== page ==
Nora Roberts says:

    Rebecca, the unintentional-unconscious-accidental mind trick excuse is in Chapter One of The Plagiarist’s Handbook.

    Honestly, I can’t think of one time I haven’t heard this—or the feckless research assistant—as the rationale for copying someone else’s work.

    Just as I have never heard of an incident not being followed by the further victimization of the victim of plagiarism by the plagiarist’s apologists and fans.

  22. 22
    Midknyt says:

    My guess would be the fans are defensive because if he just got caught, and badly, with having a touching god story he said happened to him that didn’t really happen to him at all, it doesn’t really bode well for the rest of his work that they may have invested some of their faith in.


    My personal hate mail favorite on the other plagarism case was the one comment that said we were responsible for her having a stroke.  Take that for smiting.  Better watch out Mr. Walsch.

  23. 23
    Barb Ferrer says:

    Is it sad that out of that whole post this is what bothered me the most?

    Not the only one.  My first thought had to do with black-footed ferrets.  Hand to God.

  24. 24
    Suze says:

    Plus, now I’m stuck with the image of the author laying eggs into someone’s body of work.

    Yeah, thanks for that.  Bleargh.

    Is it cynical of me to always assume that people who are out pushing their oneness with god upon the public are always trying to compensate for their evilness?  Seriously, the more religious a person tries to appear, the bigger the crimes I assume.

  25. 25
    Leah G says:

    Is it cynical of me to always assume that people who are out pushing their oneness with god upon the public are always trying to compensate for their evilness?  Seriously, the more religious a person tries to appear, the bigger the crimes I assume

    Nah.  It’s that “devil appearing as an angel of light” thing.  It works quite well, apparently, so we see it all the time.  Oh, that and “let him who thinks he is without sin take heed lest he fall.”  That’s a loose paraphrase, but I think it applies here.

  26. 26
    Lisa Hendrix says:

    Does the man have Alzheimer’s, amnesia or a serious drinking problem?

    He’s an ex-homeless guy who hears voices.


    We used to put them in mental wards. Now we put them on Oprah and the ‘net.

  27. 27
    joykenn says:

    Ok, my memory IS bad but I can’t find the great example on the web or in a blog that Nora? and/or someone else gave of plagerism with a short paragraph of a romance then converted to a different ethnic group and plagerized and then reworked so it wasn’t plagerism.  It was during the whole Cassie Edwards thing.  Part of a speech at the RWA?  Darn my memory!  Can someone help my failing memory out?  I believe the plagerism example was a hispanic retelling of the original?  It was such a great example!

  28. 28
    sandra says:

    My reaction to the original incident ( A child holds the M upsidedown so it looks like a W) would be to think, not “It’s a miracle”, but “What a stupid kid!”  Back in 1987, Colleen McCullough published a book called The Ladies of Missalonghi, which was a TOTAL ripoff of one called The Blue Castle by Lucy Maude Montgomery.  ExampleL the heroine of TLOM is a small, thin, dark. shy spinster who lives in a small town in Australia with her aunt and mother.  In the first scene, she gets up, puts on a brown dress, and eats porridge for breakfast.  The heroine of TBC is a small, thin, dark, shy spinster who lives in a small town in Canada with her aunt and mother. In the first scene, she gets up, puts on a brown dress and eats porridge for breakfast.  And so it goes.  When this was pointed out to McCullough, her people called it “a coincidence”! Spamword is makes82 as in “That makes 82 plagarists who have used that dumb excuse.”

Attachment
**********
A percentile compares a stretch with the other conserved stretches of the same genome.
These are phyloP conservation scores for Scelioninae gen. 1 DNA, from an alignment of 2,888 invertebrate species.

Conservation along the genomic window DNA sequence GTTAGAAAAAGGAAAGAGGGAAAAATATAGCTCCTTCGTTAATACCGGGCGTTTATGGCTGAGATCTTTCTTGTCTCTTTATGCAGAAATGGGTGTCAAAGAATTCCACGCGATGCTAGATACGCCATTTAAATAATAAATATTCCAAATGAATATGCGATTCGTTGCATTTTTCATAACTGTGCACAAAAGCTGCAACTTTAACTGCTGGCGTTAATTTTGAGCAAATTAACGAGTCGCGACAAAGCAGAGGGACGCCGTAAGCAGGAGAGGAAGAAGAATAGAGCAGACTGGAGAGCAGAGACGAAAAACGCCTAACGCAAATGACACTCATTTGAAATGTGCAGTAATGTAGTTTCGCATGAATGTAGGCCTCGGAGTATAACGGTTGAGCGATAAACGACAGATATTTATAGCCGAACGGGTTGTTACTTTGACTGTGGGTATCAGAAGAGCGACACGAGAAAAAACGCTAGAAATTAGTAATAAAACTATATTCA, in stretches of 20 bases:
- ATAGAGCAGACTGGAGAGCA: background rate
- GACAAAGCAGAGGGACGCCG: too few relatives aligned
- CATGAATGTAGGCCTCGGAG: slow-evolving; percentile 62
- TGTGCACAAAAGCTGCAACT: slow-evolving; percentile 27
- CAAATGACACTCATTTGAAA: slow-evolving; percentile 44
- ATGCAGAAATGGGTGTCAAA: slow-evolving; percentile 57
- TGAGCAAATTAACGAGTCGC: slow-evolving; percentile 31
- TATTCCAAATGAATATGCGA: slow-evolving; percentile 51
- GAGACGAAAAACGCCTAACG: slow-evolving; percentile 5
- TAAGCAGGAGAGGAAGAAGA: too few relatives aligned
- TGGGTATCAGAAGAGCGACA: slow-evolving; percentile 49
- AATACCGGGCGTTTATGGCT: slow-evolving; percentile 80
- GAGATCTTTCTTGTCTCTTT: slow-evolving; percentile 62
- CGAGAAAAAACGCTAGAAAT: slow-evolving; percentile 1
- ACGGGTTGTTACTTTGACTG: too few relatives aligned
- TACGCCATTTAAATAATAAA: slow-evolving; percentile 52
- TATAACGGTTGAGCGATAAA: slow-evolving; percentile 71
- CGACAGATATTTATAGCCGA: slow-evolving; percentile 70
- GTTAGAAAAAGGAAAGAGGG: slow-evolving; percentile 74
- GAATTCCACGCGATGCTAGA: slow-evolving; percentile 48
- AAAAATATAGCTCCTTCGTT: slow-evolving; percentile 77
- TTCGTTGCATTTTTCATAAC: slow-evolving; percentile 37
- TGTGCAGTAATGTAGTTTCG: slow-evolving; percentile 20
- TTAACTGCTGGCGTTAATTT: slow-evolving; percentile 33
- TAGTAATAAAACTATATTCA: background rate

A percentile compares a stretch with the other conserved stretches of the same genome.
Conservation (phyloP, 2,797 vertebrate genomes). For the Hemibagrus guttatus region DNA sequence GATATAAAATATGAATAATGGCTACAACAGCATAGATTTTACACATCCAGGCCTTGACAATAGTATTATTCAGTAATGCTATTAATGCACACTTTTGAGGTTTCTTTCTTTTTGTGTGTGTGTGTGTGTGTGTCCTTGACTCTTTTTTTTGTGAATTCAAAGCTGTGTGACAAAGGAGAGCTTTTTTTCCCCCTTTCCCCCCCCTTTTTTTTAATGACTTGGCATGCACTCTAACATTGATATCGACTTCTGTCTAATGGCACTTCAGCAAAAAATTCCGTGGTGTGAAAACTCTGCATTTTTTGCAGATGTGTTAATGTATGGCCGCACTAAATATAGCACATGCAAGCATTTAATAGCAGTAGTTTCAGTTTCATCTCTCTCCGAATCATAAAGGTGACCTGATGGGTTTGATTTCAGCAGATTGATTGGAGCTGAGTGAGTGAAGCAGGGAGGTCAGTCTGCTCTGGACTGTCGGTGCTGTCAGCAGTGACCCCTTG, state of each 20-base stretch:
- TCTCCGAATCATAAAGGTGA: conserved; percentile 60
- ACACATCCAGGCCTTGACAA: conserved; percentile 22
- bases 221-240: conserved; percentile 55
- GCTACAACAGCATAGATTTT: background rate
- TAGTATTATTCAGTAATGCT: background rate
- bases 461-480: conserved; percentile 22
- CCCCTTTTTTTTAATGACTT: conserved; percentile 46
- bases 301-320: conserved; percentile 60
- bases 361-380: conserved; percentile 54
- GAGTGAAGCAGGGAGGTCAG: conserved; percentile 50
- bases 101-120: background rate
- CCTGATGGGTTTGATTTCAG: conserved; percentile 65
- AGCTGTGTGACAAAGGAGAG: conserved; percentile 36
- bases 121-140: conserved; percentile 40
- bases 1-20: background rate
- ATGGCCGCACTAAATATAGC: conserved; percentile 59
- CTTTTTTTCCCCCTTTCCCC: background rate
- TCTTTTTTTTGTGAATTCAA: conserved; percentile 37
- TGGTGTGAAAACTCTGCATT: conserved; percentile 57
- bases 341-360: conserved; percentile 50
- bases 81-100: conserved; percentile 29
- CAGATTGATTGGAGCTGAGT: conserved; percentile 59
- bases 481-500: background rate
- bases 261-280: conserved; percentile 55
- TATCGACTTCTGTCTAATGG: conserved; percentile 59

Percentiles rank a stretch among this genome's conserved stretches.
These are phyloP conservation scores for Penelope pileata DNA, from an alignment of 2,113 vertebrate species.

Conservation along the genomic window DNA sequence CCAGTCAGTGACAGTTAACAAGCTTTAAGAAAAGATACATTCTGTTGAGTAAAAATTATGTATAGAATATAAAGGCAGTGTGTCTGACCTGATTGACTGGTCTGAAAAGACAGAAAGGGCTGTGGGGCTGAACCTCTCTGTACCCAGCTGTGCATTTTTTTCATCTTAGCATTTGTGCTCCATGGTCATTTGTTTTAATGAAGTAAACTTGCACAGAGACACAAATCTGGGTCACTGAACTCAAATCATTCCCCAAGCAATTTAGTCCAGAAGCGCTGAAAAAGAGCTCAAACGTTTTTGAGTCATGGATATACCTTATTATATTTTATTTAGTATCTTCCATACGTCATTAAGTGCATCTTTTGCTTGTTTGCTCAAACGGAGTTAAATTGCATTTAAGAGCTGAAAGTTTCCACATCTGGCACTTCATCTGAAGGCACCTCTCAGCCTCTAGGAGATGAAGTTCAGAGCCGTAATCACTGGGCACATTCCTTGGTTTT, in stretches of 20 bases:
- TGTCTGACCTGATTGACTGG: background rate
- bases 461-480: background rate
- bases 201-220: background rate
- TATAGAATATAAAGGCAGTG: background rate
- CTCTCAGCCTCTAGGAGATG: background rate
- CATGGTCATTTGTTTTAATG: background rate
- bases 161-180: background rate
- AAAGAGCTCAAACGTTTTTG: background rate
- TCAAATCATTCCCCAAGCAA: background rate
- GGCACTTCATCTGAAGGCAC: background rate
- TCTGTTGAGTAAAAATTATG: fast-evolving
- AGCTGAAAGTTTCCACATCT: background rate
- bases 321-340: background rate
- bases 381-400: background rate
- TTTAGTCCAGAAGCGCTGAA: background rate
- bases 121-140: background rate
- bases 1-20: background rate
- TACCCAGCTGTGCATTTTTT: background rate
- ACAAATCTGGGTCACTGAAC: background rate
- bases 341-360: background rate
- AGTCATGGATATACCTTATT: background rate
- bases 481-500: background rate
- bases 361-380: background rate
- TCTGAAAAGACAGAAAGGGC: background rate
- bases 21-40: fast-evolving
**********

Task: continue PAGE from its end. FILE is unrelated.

29. 29
    Octavia says:

    Yup, bullshit. I’d be willing to accept his excuse if he said that he found it on his harddrive and couldn’t remember whether he wrote it or not. I know that happened to me, though only with little pieces of writing and only when they were fiction. In which case, well, Google is your friend and I’d err on the side of caution and not publish it. But internalizing? No way. At the minimum I think he still would’ve known it was fictionalized and not a memory.

    Moreover, this blogger pointed out that he neatly left out the original first paragraph where Ms. Chand wrote about “baking” and “decorating”, because those activities could possibly out the first person as being, well, a woman. So if he indeed ‘found it on his harddrive’ and forgot he didn’t write it, he tried to steal it years ago.

    Nor does his apology sound much like an apology. He keeps going on about his ‘error’ (not a ‘mistake, more like a typo) and when he says, “I hope that she will accept my personal deep regret that such a thing occurred. I never would have believed it could happen.” he still manages to paint himself as a victim – of his own mind.

  30. 30
    Melissa McCauley says:

    How can you mis-remember your child’s school play – that you never attended?
    Unless he’s on drugs, which explains everything

Comments are closed.

↑ Back to Top